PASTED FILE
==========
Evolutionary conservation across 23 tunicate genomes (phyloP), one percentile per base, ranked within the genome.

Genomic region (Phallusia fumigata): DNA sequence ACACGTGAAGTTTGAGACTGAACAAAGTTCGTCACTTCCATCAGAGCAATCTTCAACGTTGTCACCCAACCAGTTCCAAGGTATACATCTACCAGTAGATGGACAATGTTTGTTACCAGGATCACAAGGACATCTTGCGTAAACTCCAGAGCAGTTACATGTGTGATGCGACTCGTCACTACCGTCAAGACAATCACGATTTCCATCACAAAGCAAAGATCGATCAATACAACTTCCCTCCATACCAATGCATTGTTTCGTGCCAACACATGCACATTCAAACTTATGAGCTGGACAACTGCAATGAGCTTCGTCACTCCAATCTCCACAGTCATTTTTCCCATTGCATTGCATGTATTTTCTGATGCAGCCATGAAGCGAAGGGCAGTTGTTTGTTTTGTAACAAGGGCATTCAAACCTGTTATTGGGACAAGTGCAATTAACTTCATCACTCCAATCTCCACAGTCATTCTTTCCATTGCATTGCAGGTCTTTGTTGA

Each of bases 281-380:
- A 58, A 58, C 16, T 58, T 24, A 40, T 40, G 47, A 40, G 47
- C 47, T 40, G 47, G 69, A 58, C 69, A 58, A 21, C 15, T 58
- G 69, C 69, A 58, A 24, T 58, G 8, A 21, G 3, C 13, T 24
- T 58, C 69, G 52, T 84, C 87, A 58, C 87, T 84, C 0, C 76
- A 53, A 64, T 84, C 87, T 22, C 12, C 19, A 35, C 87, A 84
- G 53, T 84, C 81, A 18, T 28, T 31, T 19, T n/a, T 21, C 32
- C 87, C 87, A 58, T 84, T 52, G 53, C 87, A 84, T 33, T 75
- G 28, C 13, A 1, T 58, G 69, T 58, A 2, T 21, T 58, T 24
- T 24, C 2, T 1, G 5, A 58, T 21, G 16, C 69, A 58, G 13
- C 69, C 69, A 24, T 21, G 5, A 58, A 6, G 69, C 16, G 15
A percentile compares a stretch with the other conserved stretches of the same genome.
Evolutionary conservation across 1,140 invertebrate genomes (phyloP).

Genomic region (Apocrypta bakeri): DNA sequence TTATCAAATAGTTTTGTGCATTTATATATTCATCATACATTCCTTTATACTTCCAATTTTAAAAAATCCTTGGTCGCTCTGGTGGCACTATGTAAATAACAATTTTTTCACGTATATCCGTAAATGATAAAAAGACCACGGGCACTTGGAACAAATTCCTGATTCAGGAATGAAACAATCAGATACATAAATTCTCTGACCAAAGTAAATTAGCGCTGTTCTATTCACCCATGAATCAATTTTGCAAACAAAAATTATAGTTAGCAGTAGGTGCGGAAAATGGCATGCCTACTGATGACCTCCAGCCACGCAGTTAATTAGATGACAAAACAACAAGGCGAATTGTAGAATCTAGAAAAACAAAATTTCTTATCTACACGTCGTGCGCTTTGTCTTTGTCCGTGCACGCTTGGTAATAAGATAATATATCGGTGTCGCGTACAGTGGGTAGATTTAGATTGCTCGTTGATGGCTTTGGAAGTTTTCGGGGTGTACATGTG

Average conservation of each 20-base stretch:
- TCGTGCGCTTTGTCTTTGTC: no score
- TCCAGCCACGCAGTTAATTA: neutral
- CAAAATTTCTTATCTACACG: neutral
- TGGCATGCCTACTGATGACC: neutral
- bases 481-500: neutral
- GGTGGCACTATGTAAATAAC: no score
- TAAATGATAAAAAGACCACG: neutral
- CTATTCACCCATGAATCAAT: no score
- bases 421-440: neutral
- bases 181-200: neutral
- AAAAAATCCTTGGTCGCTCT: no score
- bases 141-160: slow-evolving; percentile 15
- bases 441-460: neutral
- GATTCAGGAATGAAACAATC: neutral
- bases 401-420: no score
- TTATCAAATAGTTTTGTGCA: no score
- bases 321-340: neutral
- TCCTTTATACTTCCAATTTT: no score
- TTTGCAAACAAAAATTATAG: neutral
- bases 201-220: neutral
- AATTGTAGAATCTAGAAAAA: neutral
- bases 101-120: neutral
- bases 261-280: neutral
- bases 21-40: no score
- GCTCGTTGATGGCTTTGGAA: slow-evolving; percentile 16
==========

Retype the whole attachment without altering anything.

Evolutionary conservation across 23 tunicate genomes (phyloP), one percentile per base, ranked within the genome.

Genomic region (Phallusia fumigata): DNA sequence ACACGTGAAGTTTGAGACTGAACAAAGTTCGTCACTTCCATCAGAGCAATCTTCAACGTTGTCACCCAACCAGTTCCAAGGTATACATCTACCAGTAGATGGACAATGTTTGTTACCAGGATCACAAGGACATCTTGCGTAAACTCCAGAGCAGTTACATGTGTGATGCGACTCGTCACTACCGTCAAGACAATCACGATTTCCATCACAAAGCAAAGATCGATCAATACAACTTCCCTCCATACCAATGCATTGTTTCGTGCCAACACATGCACATTCAAACTTATGAGCTGGACAACTGCAATGAGCTTCGTCACTCCAATCTCCACAGTCATTTTTCCCATTGCATTGCATGTATTTTCTGATGCAGCCATGAAGCGAAGGGCAGTTGTTTGTTTTGTAACAAGGGCATTCAAACCTGTTATTGGGACAAGTGCAATTAACTTCATCACTCCAATCTCCACAGTCATTCTTTCCATTGCATTGCAGGTCTTTGTTGA

Each of bases 281-380:
- A 58, A 58, C 16, T 58, T 24, A 40, T 40, G 47, A 40, G 47
- C 47, T 40, G 47, G 69, A 58, C 69, A 58, A 21, C 15, T 58
- G 69, C 69, A 58, A 24, T 58, G 8, A 21, G 3, C 13, T 24
- T 58, C 69, G 52, T 84, C 87, A 58, C 87, T 84, C 0, C 76
- A 53, A 64, T 84, C 87, T 22, C 12, C 19, A 35, C 87, A 84
- G 53, T 84, C 81, A 18, T 28, T 31, T 19, T n/a, T 21, C 32
- C 87, C 87, A 58, T 84, T 52, G 53, C 87, A 84, T 33, T 75
- G 28, C 13, A 1, T 58, G 69, T 58, A 2, T 21, T 58, T 24
- T 24, C 2, T 1, G 5, A 58, T 21, G 16, C 69, A 58, G 13
- C 69, C 69, A 24, T 21, G 5, A 58, A 6, G 69, C 16, G 15
A percentile compares a stretch with the other conserved stretches of the same genome.
Evolutionary conservation across 1,140 invertebrate genomes (phyloP).

Genomic region (Apocrypta bakeri): DNA sequence TTATCAAATAGTTTTGTGCATTTATATATTCATCATACATTCCTTTATACTTCCAATTTTAAAAAATCCTTGGTCGCTCTGGTGGCACTATGTAAATAACAATTTTTTCACGTATATCCGTAAATGATAAAAAGACCACGGGCACTTGGAACAAATTCCTGATTCAGGAATGAAACAATCAGATACATAAATTCTCTGACCAAAGTAAATTAGCGCTGTTCTATTCACCCATGAATCAATTTTGCAAACAAAAATTATAGTTAGCAGTAGGTGCGGAAAATGGCATGCCTACTGATGACCTCCAGCCACGCAGTTAATTAGATGACAAAACAACAAGGCGAATTGTAGAATCTAGAAAAACAAAATTTCTTATCTACACGTCGTGCGCTTTGTCTTTGTCCGTGCACGCTTGGTAATAAGATAATATATCGGTGTCGCGTACAGTGGGTAGATTTAGATTGCTCGTTGATGGCTTTGGAAGTTTTCGGGGTGTACATGTG

Average conservation of each 20-base stretch:
- TCGTGCGCTTTGTCTTTGTC: no score
- TCCAGCCACGCAGTTAATTA: neutral
- CAAAATTTCTTATCTACACG: neutral
- TGGCATGCCTACTGATGACC: neutral
- bases 481-500: neutral
- GGTGGCACTATGTAAATAAC: no score
- TAAATGATAAAAAGACCACG: neutral
- CTATTCACCCATGAATCAAT: no score
- bases 421-440: neutral
- bases 181-200: neutral
- AAAAAATCCTTGGTCGCTCT: no score
- bases 141-160: slow-evolving; percentile 15
- bases 441-460: neutral
- GATTCAGGAATGAAACAATC: neutral
- bases 401-420: no score
- TTATCAAATAGTTTTGTGCA: no score
- bases 321-340: neutral
- TCCTTTATACTTCCAATTTT: no score
- TTTGCAAACAAAAATTATAG: neutral
- bases 201-220: neutral
- AATTGTAGAATCTAGAAAAA: neutral
- bases 101-120: neutral
- bases 261-280: neutral
- bases 21-40: no score
- GCTCGTTGATGGCTTTGGAA: slow-evolving; percentile 16